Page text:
This K08 application proposes a 5-year training program to develop the career of Dr. Bashar Staitieh as he studies the mechanisms by which chronic alcohol ingestion causes oxidative stress and impairs innate immune function in the lung. His primary mentor, Dr. David Guidot, is an internationally- recognized expert in the field of alcohol and lung biology who has mentored multiple post-doctoral MD and PhD trainees including four NIH K awardees and two VA Career Development awardees. Outstanding senior investigators at Emory have been recruited to join the mentoring team that will guide Dr. Staitieh?s career development. Together they determined that alcohol depletes the alveolar space of the critical anti-oxidant glutathione, in part through its previously unrecognized inhibition of the transcription factor Nrf2, and impairs the ability of the lung to defend itself against oxidative stress. This renders individuals with alcohol use disorders at increased risk for a variety of lung-related complications including pneumonia and acute lung injury. Dr. Staitieh has identified a novel and provocative connection between Nrf2 and PU.1, another key transcription factor responsible for a wide range of innate immune functions in the alveolar macrophage. His published and new preliminary data suggest that the regulation of PU.1 by Nrf2 may have significant consequences for the phenotype and function of the ?alcoholic alveolar macrophage?. These results led to the fundamental hypothesis underlying this project that alcohol-mediated inhibition of Nrf2 and the consequent effects on PU.1 are key mediators of innate immune dysfunction in the alveolar macrophages of individuals with alcohol use disorders. Previous work by the Emory Alcohol and Lung Biology Center has established the detrimental effects of chronic alcohol ingestion on both Nrf2 and PU.1, but the connection between these two factors and the implications of their interaction have not been yet been elucidated. This K08 project reflects a novel approach to understanding the fundamental mechanisms by which alveolar macrophage innate immune functions are impaired in individuals living with alcohol use disorders. Further, the training necessary to achieve these aims will provide Dr. Staitieh with the skills to develop into an independent physician-scientist in the important field of alcohol and lung biology. Emory is among the premier sites in the world for alcohol and lung biology research and this nurturing mentoring team has a strong track record of developing the careers of alcohol researchers. Dr. Staitieh recently joined the faculty at Emory following a productive training period with NIH T32 support and is at a critical stage of his career development. The support of a K08 will enable him to meet his goal of becoming an independent physician-scientist focused on improving the health of individuals suffering from alcohol use disorders.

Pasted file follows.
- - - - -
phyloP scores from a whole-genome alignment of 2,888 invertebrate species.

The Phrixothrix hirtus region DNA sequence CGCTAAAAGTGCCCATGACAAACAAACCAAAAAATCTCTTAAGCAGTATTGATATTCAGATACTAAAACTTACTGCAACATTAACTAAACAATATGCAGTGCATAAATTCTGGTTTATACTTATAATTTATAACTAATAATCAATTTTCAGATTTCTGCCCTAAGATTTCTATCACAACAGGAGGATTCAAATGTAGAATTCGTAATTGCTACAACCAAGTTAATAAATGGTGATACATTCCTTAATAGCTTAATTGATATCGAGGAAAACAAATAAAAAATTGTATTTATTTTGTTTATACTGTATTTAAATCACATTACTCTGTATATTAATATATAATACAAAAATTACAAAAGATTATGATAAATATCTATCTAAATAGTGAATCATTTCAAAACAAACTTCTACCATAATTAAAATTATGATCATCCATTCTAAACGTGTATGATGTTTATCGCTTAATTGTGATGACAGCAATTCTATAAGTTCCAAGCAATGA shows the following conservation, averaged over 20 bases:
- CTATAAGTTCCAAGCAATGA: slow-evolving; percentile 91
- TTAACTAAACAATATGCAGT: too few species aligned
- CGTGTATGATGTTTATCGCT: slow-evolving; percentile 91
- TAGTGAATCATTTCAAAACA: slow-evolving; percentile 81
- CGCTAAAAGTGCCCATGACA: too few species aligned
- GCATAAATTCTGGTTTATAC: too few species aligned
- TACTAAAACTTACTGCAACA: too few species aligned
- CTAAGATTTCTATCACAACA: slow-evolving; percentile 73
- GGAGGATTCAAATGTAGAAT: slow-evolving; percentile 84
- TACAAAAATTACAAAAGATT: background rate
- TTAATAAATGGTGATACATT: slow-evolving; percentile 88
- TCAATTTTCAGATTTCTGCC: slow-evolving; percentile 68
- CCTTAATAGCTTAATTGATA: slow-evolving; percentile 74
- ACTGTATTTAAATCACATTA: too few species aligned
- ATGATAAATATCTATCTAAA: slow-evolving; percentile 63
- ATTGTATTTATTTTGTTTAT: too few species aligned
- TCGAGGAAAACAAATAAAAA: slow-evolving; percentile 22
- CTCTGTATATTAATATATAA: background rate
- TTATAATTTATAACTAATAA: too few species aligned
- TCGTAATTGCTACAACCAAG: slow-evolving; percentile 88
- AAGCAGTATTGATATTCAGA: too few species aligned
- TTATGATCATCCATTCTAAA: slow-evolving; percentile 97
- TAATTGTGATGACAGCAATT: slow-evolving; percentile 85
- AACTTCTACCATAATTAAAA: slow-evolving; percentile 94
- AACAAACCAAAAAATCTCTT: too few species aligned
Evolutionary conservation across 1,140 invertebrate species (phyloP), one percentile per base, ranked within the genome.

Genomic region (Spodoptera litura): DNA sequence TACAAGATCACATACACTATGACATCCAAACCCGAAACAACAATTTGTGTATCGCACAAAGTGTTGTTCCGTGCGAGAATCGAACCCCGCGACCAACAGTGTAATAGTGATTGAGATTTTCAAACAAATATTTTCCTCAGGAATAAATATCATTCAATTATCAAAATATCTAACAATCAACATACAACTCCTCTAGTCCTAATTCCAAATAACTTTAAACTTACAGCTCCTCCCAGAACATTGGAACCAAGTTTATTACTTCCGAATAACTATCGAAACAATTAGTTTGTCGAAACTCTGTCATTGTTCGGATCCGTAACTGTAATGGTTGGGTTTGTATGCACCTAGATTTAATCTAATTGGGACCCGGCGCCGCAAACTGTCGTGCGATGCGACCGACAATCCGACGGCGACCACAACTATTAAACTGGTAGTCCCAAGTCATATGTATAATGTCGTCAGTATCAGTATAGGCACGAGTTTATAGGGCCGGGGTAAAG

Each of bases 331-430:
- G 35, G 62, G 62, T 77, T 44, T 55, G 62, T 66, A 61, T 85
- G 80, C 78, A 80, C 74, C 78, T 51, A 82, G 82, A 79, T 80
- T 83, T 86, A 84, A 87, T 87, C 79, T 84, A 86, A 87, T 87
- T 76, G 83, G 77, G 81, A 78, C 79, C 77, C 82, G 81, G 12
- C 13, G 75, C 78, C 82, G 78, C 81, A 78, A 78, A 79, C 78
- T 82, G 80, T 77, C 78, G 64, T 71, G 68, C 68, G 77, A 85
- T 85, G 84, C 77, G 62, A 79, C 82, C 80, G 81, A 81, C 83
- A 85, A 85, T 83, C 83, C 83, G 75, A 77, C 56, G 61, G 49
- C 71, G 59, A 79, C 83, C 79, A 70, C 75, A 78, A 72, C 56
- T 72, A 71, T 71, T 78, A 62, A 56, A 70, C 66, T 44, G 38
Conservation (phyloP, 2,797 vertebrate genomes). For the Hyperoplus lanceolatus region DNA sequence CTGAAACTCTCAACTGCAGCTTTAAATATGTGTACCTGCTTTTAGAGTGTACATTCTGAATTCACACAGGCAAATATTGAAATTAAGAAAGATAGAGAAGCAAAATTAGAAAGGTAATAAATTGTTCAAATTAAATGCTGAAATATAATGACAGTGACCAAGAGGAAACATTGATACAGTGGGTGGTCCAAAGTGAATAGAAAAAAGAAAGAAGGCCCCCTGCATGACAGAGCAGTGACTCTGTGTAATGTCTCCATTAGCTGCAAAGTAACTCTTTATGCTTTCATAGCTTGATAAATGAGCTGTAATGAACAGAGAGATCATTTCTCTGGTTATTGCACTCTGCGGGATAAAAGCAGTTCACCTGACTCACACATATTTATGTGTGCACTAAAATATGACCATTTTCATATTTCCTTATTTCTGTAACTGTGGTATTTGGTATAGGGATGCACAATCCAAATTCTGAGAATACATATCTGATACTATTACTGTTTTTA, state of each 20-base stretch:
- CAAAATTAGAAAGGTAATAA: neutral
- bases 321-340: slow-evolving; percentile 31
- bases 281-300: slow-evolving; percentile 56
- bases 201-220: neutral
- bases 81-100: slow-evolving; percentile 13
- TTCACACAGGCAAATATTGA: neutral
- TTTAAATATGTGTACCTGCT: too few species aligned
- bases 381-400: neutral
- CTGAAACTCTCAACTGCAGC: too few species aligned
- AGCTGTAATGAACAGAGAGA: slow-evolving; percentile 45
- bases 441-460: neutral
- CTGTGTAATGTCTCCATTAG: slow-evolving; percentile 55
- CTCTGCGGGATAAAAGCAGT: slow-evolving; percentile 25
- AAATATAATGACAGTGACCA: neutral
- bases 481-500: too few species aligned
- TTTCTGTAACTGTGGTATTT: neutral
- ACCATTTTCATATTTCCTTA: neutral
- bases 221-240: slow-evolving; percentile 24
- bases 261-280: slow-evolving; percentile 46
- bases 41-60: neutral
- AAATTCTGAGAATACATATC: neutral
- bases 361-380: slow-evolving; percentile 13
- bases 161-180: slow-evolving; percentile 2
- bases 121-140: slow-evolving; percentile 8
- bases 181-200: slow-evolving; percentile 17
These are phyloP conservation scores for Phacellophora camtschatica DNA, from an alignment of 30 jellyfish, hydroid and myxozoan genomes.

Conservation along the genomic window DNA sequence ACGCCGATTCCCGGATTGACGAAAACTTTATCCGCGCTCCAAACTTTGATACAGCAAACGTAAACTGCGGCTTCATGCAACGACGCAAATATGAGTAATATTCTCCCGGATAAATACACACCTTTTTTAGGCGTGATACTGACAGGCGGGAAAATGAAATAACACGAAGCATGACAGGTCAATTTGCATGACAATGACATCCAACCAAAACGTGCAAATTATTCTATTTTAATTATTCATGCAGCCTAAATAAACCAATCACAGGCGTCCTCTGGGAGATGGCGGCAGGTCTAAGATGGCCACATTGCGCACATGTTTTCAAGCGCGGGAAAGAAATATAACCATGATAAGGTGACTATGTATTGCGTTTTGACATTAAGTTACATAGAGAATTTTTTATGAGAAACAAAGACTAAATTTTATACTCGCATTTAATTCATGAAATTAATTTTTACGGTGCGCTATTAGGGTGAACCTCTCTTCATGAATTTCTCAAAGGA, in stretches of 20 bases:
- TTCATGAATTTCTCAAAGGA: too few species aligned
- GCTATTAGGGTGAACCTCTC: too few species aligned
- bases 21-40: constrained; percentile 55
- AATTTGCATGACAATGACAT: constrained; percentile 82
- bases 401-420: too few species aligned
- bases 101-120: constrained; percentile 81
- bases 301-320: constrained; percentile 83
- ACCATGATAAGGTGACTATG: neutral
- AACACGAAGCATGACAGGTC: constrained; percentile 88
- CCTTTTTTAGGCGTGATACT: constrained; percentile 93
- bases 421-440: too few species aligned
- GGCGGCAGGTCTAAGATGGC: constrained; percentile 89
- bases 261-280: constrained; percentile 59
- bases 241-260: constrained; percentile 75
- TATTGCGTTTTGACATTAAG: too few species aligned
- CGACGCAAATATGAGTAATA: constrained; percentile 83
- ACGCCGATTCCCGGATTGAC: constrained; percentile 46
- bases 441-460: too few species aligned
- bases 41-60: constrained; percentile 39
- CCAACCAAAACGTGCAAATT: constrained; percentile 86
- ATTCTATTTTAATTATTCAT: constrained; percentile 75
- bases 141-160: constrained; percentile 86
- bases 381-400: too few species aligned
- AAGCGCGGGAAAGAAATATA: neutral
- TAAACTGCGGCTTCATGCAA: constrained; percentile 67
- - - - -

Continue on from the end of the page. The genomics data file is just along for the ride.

Alcohol use disorders are tragically common in our society and pulmonary complications including pneumonia and acute lung injury are major causes of serious illness and death in these vulnerable individuals. Chronic alcohol ingestion impairs both anti-oxidant defenses and innate immune functions in alveolar macrophages, the primary immune cells in the airways, and experimental data presented in this proposal provide novel evidence that these two key pathways are in fact coordinately linked such that the master activator of anti-oxidant defense pathways is also integral to the maintenance of airway immunity. This project proposes to evaluate this key relationship in experimental models of chronic alcohol ingestion to determine if therapies targeted at enhancing these defense pathways can improve alveolar macrophage immune function and thereby lead to clinical trials in individuals living with alcohol use disorders.
|Staitieh, Bashar S; Egea, Eduardo E; Fan, Xian et al. (2018) Chronic Alcohol Ingestion Impairs Rat Alveolar Macrophage Phagocytosis via Disruption of RAGE Signaling. Am J Med Sci 355:497-505|